- The dirty trick Netanyahu played on President Rivlin
- Israeli police looking into cardboard guillotine at anti-corruption rally in Tel Aviv
- Israeli president accused of treason after refusing to pardon Hebron shooter Azaria
The denial followed criticism of his remarks Tuesday in which he spoke in favor of public protest, citing various social media campaigns.
Among other things, Rivlin spoke approvingly of the ongoing protest against government corruption, in which demonstrators have targeted Attorney General Avichai Mendelblit for his perceived tardiness in deciding whether Netanyahu should be indicted over several corruption cases, and also the premier for his alleged actions.
“To remove any doubt – and I say this in my own voice as clearly as possible – I did not call, and it would not occur to me to call, on the citizens of Israel to join any particular demonstration. It would be unthinkable,” Rivlin said on Wednesday. “It is regrettable that at this sensitive time, my comments were taken out of context in order to fan the flames.”
Rivlin added that at sensitive times such as these, it is incumbent on everybody, especially leaders, to choose their words carefully, lest they be misconstrued or cause harm. Rivlin explained this was why he deemed it necessary “to clarify what I said, and to regret the misimpression that arose from my comments.”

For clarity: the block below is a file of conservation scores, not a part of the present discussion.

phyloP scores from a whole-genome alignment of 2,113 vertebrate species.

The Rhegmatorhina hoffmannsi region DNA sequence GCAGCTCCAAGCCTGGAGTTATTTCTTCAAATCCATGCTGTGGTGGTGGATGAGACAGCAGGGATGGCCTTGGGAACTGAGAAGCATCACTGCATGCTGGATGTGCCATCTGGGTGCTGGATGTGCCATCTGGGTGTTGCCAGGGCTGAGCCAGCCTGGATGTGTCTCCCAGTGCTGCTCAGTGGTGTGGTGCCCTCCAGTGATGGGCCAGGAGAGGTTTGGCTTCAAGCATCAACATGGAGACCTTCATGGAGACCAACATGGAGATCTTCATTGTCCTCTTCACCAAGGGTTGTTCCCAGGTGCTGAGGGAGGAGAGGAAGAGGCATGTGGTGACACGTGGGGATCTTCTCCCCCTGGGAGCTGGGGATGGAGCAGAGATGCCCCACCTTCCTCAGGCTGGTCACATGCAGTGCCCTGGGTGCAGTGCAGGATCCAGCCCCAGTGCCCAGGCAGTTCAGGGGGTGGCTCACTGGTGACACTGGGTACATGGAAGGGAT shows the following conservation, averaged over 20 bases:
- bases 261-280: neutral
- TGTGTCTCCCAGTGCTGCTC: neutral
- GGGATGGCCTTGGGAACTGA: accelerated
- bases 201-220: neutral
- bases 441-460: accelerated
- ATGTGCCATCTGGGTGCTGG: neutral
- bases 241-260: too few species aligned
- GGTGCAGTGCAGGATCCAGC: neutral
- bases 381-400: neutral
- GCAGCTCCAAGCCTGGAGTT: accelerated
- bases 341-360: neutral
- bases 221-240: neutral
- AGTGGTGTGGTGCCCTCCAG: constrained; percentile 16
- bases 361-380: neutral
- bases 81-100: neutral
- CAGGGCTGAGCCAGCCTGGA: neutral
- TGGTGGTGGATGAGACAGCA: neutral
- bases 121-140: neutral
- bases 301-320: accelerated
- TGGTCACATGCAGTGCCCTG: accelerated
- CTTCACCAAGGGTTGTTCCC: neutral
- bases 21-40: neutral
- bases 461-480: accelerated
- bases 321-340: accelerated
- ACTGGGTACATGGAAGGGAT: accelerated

Speaking at the Dov Lautman Conference on Education Policy on Tuesday, Rivlin said recent years have brought several “wonderful examples” of the influence of social media on reality, citing the wide-scale protest against the cost of living in the summer of 2011; the protests (and counterprotests) against corruption, which have moved from Petah Tikva to Tel Aviv and other public spaces; and the #MeToo campaign against sexual harassment.
“Note that all these cases moved from words to deeds,” Rivlin said, adding that people didn’t stay online but took to the streets. “There is no replacement for the real town square,” the president added.
Rivlin has been a surprisingly vocal critic of the Netanyahu government in recent months. For example, speaking at the launch of the Knesset fall session in October, he accused the government of encroaching on the work of the Supreme Court. “We are witnesses today to the spirit of the revolution or the counterrevolution. This time, majority rule is the sole ruler,” he noted.
Relations between the prime minister and president have been famously strained since Netanyahu tried to find a candidate to run against his fellow Likudnik in the 2014 presidential election.